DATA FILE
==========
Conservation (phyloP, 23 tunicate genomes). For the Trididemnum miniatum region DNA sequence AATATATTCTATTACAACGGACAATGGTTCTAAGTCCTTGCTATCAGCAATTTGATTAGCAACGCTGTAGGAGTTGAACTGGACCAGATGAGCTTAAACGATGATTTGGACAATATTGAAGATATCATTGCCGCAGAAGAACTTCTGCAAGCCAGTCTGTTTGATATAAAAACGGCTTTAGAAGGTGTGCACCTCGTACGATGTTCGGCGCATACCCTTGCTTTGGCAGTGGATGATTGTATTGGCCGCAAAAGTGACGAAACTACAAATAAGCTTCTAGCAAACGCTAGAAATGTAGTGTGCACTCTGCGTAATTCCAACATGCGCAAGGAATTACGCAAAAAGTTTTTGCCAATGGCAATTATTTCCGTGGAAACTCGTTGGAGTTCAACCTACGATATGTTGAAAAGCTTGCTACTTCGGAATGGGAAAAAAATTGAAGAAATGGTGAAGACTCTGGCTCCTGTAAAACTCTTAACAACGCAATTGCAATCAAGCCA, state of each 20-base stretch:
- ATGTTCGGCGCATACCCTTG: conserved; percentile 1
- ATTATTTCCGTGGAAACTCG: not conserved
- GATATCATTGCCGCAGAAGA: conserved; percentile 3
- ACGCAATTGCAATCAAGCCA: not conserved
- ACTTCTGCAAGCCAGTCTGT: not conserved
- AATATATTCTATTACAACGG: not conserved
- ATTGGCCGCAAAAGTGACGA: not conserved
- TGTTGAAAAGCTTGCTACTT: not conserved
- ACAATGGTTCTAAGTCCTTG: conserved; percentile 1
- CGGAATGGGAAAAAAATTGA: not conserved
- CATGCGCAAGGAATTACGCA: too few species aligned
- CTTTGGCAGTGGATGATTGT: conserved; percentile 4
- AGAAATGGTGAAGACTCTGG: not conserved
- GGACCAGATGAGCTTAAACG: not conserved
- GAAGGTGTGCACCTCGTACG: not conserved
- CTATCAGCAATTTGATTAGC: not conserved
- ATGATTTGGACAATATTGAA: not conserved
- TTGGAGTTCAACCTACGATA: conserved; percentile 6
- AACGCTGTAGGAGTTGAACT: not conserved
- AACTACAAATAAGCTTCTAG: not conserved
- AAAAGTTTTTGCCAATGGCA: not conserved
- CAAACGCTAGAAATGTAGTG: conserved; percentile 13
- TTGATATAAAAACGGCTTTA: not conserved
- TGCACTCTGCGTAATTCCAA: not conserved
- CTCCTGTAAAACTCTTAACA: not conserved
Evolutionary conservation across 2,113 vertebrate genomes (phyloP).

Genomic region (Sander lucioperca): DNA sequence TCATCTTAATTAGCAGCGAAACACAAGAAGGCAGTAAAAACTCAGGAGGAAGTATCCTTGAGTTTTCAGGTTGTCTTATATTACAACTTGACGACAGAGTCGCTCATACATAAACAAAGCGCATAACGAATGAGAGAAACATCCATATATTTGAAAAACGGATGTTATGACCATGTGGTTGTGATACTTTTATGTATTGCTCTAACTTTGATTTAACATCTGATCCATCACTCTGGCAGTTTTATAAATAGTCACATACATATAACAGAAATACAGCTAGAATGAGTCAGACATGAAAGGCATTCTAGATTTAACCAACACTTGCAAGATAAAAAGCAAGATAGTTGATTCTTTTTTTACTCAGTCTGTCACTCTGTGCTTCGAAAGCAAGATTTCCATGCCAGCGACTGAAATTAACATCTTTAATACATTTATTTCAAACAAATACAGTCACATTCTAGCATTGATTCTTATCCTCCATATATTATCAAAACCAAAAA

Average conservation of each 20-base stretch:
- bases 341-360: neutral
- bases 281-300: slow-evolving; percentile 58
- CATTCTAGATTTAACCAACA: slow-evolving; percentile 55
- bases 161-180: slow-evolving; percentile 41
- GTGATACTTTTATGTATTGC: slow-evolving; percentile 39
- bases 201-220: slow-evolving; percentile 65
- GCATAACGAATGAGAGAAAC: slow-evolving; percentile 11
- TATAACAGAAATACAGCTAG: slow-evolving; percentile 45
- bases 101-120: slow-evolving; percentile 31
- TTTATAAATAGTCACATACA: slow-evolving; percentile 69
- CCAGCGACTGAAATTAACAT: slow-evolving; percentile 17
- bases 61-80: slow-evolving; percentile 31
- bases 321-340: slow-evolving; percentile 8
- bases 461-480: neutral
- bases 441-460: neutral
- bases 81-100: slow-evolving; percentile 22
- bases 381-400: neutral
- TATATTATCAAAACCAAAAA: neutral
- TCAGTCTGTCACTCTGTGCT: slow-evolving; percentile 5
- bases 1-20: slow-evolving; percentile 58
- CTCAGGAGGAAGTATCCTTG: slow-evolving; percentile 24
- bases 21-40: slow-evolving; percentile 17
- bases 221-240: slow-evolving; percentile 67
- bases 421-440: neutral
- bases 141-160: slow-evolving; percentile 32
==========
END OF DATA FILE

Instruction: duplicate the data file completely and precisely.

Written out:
Conservation (phyloP, 23 tunicate genomes). For the Trididemnum miniatum region DNA sequence AATATATTCTATTACAACGGACAATGGTTCTAAGTCCTTGCTATCAGCAATTTGATTAGCAACGCTGTAGGAGTTGAACTGGACCAGATGAGCTTAAACGATGATTTGGACAATATTGAAGATATCATTGCCGCAGAAGAACTTCTGCAAGCCAGTCTGTTTGATATAAAAACGGCTTTAGAAGGTGTGCACCTCGTACGATGTTCGGCGCATACCCTTGCTTTGGCAGTGGATGATTGTATTGGCCGCAAAAGTGACGAAACTACAAATAAGCTTCTAGCAAACGCTAGAAATGTAGTGTGCACTCTGCGTAATTCCAACATGCGCAAGGAATTACGCAAAAAGTTTTTGCCAATGGCAATTATTTCCGTGGAAACTCGTTGGAGTTCAACCTACGATATGTTGAAAAGCTTGCTACTTCGGAATGGGAAAAAAATTGAAGAAATGGTGAAGACTCTGGCTCCTGTAAAACTCTTAACAACGCAATTGCAATCAAGCCA, state of each 20-base stretch:
- ATGTTCGGCGCATACCCTTG: conserved; percentile 1
- ATTATTTCCGTGGAAACTCG: not conserved
- GATATCATTGCCGCAGAAGA: conserved; percentile 3
- ACGCAATTGCAATCAAGCCA: not conserved
- ACTTCTGCAAGCCAGTCTGT: not conserved
- AATATATTCTATTACAACGG: not conserved
- ATTGGCCGCAAAAGTGACGA: not conserved
- TGTTGAAAAGCTTGCTACTT: not conserved
- ACAATGGTTCTAAGTCCTTG: conserved; percentile 1
- CGGAATGGGAAAAAAATTGA: not conserved
- CATGCGCAAGGAATTACGCA: too few species aligned
- CTTTGGCAGTGGATGATTGT: conserved; percentile 4
- AGAAATGGTGAAGACTCTGG: not conserved
- GGACCAGATGAGCTTAAACG: not conserved
- GAAGGTGTGCACCTCGTACG: not conserved
- CTATCAGCAATTTGATTAGC: not conserved
- ATGATTTGGACAATATTGAA: not conserved
- TTGGAGTTCAACCTACGATA: conserved; percentile 6
- AACGCTGTAGGAGTTGAACT: not conserved
- AACTACAAATAAGCTTCTAG: not conserved
- AAAAGTTTTTGCCAATGGCA: not conserved
- CAAACGCTAGAAATGTAGTG: conserved; percentile 13
- TTGATATAAAAACGGCTTTA: not conserved
- TGCACTCTGCGTAATTCCAA: not conserved
- CTCCTGTAAAACTCTTAACA: not conserved
Evolutionary conservation across 2,113 vertebrate genomes (phyloP).

Genomic region (Sander lucioperca): DNA sequence TCATCTTAATTAGCAGCGAAACACAAGAAGGCAGTAAAAACTCAGGAGGAAGTATCCTTGAGTTTTCAGGTTGTCTTATATTACAACTTGACGACAGAGTCGCTCATACATAAACAAAGCGCATAACGAATGAGAGAAACATCCATATATTTGAAAAACGGATGTTATGACCATGTGGTTGTGATACTTTTATGTATTGCTCTAACTTTGATTTAACATCTGATCCATCACTCTGGCAGTTTTATAAATAGTCACATACATATAACAGAAATACAGCTAGAATGAGTCAGACATGAAAGGCATTCTAGATTTAACCAACACTTGCAAGATAAAAAGCAAGATAGTTGATTCTTTTTTTACTCAGTCTGTCACTCTGTGCTTCGAAAGCAAGATTTCCATGCCAGCGACTGAAATTAACATCTTTAATACATTTATTTCAAACAAATACAGTCACATTCTAGCATTGATTCTTATCCTCCATATATTATCAAAACCAAAAA

Average conservation of each 20-base stretch:
- bases 341-360: neutral
- bases 281-300: slow-evolving; percentile 58
- CATTCTAGATTTAACCAACA: slow-evolving; percentile 55
- bases 161-180: slow-evolving; percentile 41
- GTGATACTTTTATGTATTGC: slow-evolving; percentile 39
- bases 201-220: slow-evolving; percentile 65
- GCATAACGAATGAGAGAAAC: slow-evolving; percentile 11
- TATAACAGAAATACAGCTAG: slow-evolving; percentile 45
- bases 101-120: slow-evolving; percentile 31
- TTTATAAATAGTCACATACA: slow-evolving; percentile 69
- CCAGCGACTGAAATTAACAT: slow-evolving; percentile 17
- bases 61-80: slow-evolving; percentile 31
- bases 321-340: slow-evolving; percentile 8
- bases 461-480: neutral
- bases 441-460: neutral
- bases 81-100: slow-evolving; percentile 22
- bases 381-400: neutral
- TATATTATCAAAACCAAAAA: neutral
- TCAGTCTGTCACTCTGTGCT: slow-evolving; percentile 5
- bases 1-20: slow-evolving; percentile 58
- CTCAGGAGGAAGTATCCTTG: slow-evolving; percentile 24
- bases 21-40: slow-evolving; percentile 17
- bases 221-240: slow-evolving; percentile 67
- bases 421-440: neutral
- bases 141-160: slow-evolving; percentile 32